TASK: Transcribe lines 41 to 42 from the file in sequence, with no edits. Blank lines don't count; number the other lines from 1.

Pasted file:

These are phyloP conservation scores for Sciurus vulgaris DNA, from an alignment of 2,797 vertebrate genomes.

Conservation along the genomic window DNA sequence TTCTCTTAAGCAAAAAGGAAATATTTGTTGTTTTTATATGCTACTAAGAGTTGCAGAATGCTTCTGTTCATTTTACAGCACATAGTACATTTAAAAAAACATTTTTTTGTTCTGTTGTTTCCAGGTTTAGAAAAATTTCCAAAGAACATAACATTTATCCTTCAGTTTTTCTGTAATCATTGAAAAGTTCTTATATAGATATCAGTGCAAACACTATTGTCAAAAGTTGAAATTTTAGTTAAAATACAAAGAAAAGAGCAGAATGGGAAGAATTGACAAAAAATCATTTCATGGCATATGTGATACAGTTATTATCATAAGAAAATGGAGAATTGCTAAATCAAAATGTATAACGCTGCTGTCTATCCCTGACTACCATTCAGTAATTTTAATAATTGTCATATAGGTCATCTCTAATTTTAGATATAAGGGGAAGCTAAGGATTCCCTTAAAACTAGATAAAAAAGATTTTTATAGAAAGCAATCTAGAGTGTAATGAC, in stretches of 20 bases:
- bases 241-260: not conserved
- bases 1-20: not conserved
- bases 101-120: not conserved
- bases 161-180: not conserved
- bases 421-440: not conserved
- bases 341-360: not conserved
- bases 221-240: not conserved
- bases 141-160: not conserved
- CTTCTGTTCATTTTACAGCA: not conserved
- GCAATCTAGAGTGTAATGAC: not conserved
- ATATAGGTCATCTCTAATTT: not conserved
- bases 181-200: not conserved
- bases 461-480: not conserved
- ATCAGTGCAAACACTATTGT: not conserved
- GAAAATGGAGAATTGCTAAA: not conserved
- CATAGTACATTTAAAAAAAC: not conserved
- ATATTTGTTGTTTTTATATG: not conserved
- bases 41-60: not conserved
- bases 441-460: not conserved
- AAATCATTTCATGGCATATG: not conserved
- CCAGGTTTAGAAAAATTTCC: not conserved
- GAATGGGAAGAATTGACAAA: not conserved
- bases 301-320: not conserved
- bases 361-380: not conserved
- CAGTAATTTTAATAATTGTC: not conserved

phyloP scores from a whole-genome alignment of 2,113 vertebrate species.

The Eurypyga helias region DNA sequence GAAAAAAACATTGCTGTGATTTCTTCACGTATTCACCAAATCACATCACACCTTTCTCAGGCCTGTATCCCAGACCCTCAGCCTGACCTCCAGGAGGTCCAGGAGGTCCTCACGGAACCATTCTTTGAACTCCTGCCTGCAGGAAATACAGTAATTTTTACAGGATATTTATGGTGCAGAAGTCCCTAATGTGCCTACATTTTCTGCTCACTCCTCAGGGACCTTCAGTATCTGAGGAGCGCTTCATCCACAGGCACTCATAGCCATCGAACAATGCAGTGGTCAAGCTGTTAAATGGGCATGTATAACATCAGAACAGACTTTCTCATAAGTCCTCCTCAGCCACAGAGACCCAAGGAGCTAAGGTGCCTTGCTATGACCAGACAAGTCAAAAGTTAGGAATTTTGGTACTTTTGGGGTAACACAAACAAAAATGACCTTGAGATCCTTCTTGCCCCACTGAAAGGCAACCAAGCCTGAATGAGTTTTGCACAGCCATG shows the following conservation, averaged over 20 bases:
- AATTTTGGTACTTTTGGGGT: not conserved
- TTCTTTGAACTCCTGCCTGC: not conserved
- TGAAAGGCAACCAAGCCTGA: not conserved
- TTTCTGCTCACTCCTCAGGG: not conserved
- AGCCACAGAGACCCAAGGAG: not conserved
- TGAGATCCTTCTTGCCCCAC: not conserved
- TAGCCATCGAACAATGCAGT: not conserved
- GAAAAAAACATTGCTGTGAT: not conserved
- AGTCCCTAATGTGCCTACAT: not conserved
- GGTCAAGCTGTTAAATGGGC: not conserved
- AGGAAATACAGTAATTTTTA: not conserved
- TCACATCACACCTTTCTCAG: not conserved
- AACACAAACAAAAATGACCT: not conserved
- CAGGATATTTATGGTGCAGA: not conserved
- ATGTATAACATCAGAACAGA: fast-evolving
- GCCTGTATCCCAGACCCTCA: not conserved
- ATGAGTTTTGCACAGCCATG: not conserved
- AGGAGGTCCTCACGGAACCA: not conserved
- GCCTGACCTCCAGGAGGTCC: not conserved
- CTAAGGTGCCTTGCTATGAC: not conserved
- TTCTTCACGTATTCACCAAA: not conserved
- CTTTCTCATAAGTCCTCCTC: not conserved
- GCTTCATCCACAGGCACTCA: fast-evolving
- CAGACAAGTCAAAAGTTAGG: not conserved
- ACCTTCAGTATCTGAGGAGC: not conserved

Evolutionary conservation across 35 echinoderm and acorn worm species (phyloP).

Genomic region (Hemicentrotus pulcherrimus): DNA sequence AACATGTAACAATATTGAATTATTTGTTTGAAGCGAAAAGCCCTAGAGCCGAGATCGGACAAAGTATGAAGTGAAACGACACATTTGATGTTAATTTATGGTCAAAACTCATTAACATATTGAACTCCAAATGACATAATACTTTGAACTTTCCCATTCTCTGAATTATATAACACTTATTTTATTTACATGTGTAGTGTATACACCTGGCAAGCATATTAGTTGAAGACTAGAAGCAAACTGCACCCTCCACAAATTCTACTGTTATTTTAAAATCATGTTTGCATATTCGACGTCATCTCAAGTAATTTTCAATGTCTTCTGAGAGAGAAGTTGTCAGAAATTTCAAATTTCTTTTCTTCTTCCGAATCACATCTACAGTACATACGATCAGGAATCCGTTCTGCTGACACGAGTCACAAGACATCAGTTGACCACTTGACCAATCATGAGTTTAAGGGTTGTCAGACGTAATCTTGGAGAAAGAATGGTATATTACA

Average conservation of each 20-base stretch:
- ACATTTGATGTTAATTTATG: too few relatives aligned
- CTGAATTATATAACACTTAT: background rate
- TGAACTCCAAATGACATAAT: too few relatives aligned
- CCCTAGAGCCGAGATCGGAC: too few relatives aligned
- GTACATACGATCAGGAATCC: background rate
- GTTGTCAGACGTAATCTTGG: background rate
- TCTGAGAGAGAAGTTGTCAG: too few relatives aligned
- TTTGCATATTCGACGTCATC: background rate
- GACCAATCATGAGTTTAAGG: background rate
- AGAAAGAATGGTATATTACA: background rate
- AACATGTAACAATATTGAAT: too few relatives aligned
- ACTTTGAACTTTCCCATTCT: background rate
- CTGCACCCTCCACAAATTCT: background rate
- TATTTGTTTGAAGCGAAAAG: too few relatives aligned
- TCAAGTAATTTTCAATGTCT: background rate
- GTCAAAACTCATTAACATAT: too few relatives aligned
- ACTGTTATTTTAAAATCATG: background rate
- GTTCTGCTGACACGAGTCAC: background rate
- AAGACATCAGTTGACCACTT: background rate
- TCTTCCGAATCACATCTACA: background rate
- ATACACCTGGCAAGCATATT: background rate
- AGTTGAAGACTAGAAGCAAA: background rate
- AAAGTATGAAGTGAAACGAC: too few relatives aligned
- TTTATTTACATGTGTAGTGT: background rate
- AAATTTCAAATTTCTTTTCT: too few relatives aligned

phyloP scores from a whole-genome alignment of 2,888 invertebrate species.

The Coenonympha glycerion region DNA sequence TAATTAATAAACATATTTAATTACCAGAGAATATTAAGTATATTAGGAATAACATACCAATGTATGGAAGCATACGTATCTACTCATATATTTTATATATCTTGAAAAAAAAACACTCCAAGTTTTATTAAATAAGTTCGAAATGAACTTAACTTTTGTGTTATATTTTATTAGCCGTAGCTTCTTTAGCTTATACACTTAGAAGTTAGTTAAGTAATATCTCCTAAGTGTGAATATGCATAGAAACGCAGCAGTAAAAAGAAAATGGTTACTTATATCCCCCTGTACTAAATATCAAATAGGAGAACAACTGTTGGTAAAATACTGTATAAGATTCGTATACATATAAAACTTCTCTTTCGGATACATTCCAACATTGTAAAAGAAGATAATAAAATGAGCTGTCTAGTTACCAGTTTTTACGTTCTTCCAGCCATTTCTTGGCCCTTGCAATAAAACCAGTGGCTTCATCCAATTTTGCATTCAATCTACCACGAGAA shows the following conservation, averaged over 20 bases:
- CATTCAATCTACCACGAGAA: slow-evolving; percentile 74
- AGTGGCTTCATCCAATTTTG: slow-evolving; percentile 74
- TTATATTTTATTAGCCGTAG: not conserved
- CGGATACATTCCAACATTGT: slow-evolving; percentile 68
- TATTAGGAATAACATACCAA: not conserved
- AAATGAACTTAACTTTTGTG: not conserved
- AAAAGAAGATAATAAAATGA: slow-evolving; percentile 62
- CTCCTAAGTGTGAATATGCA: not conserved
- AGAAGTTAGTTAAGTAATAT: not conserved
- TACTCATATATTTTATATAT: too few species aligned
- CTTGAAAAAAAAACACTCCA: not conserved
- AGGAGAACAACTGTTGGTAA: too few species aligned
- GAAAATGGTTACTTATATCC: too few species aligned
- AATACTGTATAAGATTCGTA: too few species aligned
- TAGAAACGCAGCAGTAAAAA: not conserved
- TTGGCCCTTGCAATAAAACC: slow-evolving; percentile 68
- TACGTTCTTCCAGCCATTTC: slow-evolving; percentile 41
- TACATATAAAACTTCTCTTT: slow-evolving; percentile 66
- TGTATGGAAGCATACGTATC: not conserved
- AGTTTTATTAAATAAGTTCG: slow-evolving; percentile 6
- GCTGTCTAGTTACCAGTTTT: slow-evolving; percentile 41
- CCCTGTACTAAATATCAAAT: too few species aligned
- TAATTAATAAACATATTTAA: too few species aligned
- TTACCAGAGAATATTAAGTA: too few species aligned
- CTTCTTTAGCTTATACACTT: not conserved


- TCACATCACACCTTTCTCAG: not conserved
- AACACAAACAAAAATGACCT: not conserved